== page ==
Want to Win? Show Up! Insight from Nash Attorney Dan Rosen

November 13, 2017

Comedian/Director Woody Allen famously said that “Eighty percent of success in life is just showing up.” When you are fighting for the Social Security disability benefits you have rightfully earned, I would adjust that percentage.  You won’t win by just showing up.  But if you don’t show up, your chance of winning plummets.

About two out of three initial applications for Social Security disability benefits are turned down, and almost 90% are denied on reconsideration. Most disabled workers are awarded benefits only after a hearing in front of a Social Security Administrative Law Judge (ALJ). From time-to-time, the attorneys in our firm are asked by clients, “Do I need to show up for my hearing?” The short answer is an emphatic, “Yes”. The hearing is your best opportunity to tell your story — for you to be heard. As a disability attorney, I want the ALJ to be able to hear about your disability from you, and how it affects your daily life. Here’s another reason to show up: the current average wait time for a disability hearing in Illinois is more than 18 months. After waiting that long for your case to be resolved, why wouldn’t you want to be there?

If you miss your hearing, you are totally at the mercy of the ALJ, who has two options.  First, he or she can issue a “Notice to Show Cause.” In that case, the judge issues a letter to you, requiring a good reason that you did not show up to your hearing.  A good reason may be that you were in the hospital, or immediate family member died.  A good reason is not that you overslept or that your ride didn’t show up.  If you don’t have a good reason, the judge can dismiss (throw out) your case!  If your case is dismissed, you will have to start the disability application process all over again and wait another year or two for a new hearing.  And that’s if you’re eligible to file again – not everyone is.  The second option is that the judge can decide that you waived your right to appear – and decide the case without you, with a hearing or without one.  In that case, the judge will assess your situation without hearing from you about why you are unable to work.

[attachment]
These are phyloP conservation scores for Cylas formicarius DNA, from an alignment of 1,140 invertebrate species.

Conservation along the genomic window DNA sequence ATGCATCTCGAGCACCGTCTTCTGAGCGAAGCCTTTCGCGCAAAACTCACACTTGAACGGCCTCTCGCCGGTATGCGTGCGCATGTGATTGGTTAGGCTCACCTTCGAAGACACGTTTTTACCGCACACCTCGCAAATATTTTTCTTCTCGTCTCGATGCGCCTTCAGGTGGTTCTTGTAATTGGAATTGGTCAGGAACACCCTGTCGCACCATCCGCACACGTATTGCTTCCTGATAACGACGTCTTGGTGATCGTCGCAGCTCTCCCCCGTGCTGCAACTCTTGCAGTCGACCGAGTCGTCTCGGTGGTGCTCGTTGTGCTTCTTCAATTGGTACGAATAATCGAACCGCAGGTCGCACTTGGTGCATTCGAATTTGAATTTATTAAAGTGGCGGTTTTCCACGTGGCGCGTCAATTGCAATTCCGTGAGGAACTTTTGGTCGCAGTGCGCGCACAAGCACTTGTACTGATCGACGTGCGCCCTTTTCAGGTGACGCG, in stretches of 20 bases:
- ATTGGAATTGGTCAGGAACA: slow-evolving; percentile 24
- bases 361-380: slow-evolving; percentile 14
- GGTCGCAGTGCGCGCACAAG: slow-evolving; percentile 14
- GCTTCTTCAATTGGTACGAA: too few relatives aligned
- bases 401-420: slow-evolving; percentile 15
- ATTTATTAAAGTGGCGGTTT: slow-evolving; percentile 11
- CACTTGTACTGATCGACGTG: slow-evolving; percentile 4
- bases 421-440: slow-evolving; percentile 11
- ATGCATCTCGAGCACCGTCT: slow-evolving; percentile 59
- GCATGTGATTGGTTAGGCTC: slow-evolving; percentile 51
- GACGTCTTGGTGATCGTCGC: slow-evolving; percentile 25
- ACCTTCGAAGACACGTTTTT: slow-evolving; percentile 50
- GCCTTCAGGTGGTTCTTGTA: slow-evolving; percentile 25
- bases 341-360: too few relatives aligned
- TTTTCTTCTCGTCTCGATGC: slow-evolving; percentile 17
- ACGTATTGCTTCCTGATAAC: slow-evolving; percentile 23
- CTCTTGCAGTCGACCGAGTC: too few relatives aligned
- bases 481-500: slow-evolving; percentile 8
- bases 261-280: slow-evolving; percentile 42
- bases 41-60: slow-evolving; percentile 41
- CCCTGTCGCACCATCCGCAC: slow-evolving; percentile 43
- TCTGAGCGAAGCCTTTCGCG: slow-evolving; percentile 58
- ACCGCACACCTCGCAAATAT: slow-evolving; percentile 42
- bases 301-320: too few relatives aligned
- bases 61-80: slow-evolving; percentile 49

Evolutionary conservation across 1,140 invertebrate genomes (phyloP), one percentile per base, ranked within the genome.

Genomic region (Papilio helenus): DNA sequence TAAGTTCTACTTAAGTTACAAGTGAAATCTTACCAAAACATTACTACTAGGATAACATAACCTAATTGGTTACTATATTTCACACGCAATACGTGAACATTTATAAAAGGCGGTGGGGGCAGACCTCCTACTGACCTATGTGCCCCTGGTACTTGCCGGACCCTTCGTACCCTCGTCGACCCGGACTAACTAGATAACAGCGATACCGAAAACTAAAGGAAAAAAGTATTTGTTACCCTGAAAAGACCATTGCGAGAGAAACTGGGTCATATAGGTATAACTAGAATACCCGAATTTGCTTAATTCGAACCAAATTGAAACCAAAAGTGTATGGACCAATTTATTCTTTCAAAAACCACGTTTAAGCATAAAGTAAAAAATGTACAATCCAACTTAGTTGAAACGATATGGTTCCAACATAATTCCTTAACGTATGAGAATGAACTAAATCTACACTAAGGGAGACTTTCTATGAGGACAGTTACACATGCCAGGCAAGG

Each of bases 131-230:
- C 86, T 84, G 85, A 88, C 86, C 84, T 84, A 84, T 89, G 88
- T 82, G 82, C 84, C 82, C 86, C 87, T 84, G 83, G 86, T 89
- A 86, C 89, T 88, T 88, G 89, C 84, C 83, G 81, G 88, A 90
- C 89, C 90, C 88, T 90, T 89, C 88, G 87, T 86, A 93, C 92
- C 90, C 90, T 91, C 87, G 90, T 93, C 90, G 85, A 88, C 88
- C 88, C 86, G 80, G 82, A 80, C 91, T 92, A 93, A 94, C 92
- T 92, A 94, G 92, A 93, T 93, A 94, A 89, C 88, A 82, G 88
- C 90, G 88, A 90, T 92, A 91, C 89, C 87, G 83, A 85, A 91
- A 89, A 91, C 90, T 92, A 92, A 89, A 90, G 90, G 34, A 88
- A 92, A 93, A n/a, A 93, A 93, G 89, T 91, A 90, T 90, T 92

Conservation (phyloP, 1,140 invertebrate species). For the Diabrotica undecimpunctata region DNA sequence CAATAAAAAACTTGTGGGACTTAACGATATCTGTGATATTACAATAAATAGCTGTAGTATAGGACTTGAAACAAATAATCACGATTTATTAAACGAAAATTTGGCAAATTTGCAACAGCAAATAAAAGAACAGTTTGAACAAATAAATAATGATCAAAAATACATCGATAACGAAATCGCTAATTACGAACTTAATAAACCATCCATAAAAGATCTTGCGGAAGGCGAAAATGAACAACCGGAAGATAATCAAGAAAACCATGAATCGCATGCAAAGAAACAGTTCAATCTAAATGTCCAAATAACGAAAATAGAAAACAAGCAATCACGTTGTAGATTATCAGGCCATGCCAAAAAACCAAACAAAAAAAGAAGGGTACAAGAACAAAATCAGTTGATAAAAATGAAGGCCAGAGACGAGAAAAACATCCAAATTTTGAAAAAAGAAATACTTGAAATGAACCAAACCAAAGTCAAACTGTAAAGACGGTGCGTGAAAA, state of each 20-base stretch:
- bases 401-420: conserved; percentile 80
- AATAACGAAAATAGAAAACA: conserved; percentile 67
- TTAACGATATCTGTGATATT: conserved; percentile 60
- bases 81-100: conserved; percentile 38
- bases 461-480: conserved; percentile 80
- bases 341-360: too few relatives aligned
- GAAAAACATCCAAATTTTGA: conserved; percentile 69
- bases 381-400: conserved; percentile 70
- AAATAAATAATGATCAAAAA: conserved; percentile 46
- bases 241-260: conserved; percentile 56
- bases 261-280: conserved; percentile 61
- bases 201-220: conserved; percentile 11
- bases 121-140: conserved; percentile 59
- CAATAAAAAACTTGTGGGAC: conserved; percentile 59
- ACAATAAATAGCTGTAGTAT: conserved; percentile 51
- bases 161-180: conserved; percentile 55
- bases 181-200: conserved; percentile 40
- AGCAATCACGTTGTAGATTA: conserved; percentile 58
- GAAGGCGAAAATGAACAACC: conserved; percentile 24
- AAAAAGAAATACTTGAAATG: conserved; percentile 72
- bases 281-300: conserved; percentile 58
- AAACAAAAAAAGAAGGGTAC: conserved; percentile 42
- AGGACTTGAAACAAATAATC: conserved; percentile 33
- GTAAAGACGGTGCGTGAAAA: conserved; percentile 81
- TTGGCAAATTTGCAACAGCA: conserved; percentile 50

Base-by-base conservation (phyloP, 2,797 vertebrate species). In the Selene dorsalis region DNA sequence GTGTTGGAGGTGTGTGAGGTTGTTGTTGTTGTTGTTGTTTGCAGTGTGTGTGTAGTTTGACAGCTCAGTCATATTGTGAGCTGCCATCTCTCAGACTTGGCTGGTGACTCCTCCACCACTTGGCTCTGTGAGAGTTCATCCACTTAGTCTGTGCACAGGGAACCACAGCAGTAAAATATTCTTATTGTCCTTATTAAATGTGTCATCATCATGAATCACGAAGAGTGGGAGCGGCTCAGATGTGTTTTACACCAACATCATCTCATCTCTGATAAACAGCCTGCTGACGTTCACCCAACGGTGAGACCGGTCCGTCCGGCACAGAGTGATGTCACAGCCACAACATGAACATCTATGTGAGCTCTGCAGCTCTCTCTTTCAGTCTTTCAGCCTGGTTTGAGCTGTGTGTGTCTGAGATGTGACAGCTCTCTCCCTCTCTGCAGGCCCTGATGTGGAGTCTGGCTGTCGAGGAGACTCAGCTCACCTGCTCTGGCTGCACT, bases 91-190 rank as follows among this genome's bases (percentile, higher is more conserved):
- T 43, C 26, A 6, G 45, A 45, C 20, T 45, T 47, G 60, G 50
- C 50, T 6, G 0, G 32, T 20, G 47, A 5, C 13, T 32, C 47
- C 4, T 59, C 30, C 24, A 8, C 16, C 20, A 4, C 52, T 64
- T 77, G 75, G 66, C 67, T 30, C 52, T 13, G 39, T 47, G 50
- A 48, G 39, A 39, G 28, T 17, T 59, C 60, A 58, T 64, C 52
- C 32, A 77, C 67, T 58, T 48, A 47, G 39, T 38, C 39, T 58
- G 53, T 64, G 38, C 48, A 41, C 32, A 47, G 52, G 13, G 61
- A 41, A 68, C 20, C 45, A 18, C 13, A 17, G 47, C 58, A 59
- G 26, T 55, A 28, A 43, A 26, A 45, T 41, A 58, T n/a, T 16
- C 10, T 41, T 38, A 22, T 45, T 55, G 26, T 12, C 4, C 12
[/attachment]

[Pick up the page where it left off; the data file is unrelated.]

You can avoid having your case dismissed with just a little planning. You will be notified of your hearing date, time, and location at least 75 days in advance. It is a good idea to start preparing right away:

  • Reschedule any other appointments (like a doctor’s appointment) which may fall on that day.
  • Arrange reliable transportation.
    • If you are dependent on other people for your transportation, have a backup plan or, even better, two backup plans.
    • If you are depending on public transportation, remember that the CTA and Metra regularly run behind schedule. Plan on allowing at least one hour of extra travel time.
  • If you are not familiar with the location of the hearing, make a “dry run” well in advance of your hearing. This will give you an idea of how much time to allow getting there and it will greatly reduce your stress on the hearing date.
  • Make sure you get a good night’s sleep before your hearing, and don’t forget to set your alarm (maybe even two alarms).

In a worst case situation, if you think you are going to miss your hearing, notify your attorney as soon as possible. As I often say to my clients: “Lawyers are not magicians.” We need your active involvement. By communicating and working as a team, we have the very best opportunity to win. It is our passion at Nash Disability Law to help disabled people get the benefits they deserve. If you are considering applying for Social Security disability or your initial application for benefits has been turned down, call us for a free evaluation of your situation.